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Landscape genetics of fragmented forests: anticipating climate change by facilitating migration

MJM Smulders (1)   , MMP Cobben (1), P Arens (1), J Verboom (2)

iForest - Biogeosciences and Forestry, Volume 2, Issue 4, Pages 128-132 (2009)
doi: https://doi.org/10.3832/ifor0505-002
Published: Jul 30, 2009 - Copyright © 2009 SISEF

Review Papers

Collection/Special Issue: EFI 2008 Annual Conference Week - Orvieto (Italy)
Adaptation of Forest Landscape to Environmental Changes
Guest Editors: Giuseppe Scarascia Mugnozza (CRA - Rome, Italy)


Habitat fragmentation is a threat to the survival of species and causes population decline, as isolated populations are more susceptible to demographic and genetic stochasticity. This can be compensated for by sufficient spatial connectivity between habitat patches to allow dispersal of individuals among populations. In that case such a network of populations may effectively form a metapopulation. In this paper we discuss some aspects of metapopulation theory, notably with respect to maintaining genetic diversity in fragmented forest patches. In addition we will discuss recent studies that explore ways for forest management to anticipate and mitigate the expected climate change, in relation to range shifts and colonisation opportunities.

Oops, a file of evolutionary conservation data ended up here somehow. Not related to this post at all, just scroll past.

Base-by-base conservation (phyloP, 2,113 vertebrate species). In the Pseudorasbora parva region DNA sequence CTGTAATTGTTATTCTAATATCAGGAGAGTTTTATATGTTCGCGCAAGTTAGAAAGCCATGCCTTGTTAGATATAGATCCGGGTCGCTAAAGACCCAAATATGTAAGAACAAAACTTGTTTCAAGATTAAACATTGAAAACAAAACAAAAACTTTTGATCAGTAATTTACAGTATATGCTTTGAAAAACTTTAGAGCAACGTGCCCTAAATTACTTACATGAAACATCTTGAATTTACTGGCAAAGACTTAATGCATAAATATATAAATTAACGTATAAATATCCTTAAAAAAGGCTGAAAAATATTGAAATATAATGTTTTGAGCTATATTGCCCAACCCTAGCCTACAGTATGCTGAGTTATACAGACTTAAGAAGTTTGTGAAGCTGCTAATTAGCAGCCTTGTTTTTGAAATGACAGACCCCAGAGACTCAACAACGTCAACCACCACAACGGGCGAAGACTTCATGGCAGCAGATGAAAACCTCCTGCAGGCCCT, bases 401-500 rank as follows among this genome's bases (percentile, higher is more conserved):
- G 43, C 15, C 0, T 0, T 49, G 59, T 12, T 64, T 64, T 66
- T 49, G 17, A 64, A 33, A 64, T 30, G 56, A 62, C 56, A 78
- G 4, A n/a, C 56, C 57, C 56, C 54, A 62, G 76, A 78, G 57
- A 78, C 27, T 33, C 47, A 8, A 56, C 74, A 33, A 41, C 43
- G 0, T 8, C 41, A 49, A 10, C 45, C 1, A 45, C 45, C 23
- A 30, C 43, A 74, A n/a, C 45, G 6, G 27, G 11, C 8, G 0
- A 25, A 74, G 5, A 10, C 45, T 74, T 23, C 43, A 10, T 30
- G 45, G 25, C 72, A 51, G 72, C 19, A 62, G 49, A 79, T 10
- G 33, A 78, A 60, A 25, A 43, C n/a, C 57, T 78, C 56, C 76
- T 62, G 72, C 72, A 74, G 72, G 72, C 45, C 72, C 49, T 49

Keywords


Genetic diversity, Management, Connectivity, Habitat fragmentation

Authors’ address

(1)
MJM Smulders
MMP Cobben
P Arens
Plant Research International, Wageningen UR, Wageningen (The Netherlands)
(2)
J Verboom
Alterra, Wageningen UR, Wageningen (The Netherlands)

Corresponding author

 
MJM Smulders
rene.smulders@wur.nl

Citation

Smulders MJM, Cobben MMP, Arens P, Verboom J (2009). Landscape genetics of fragmented forests: anticipating climate change by facilitating migration. iForest 2: 128-132. - doi: 10.3832/ifor0505-002

Academic Editor

Marco Borghetti

Paper history

Received: Apr 08, 2009
Accepted: Apr 09, 2009

First online: Jul 30, 2009
Publication Date: Jul 30, 2009
Publication Time: 3.73 months

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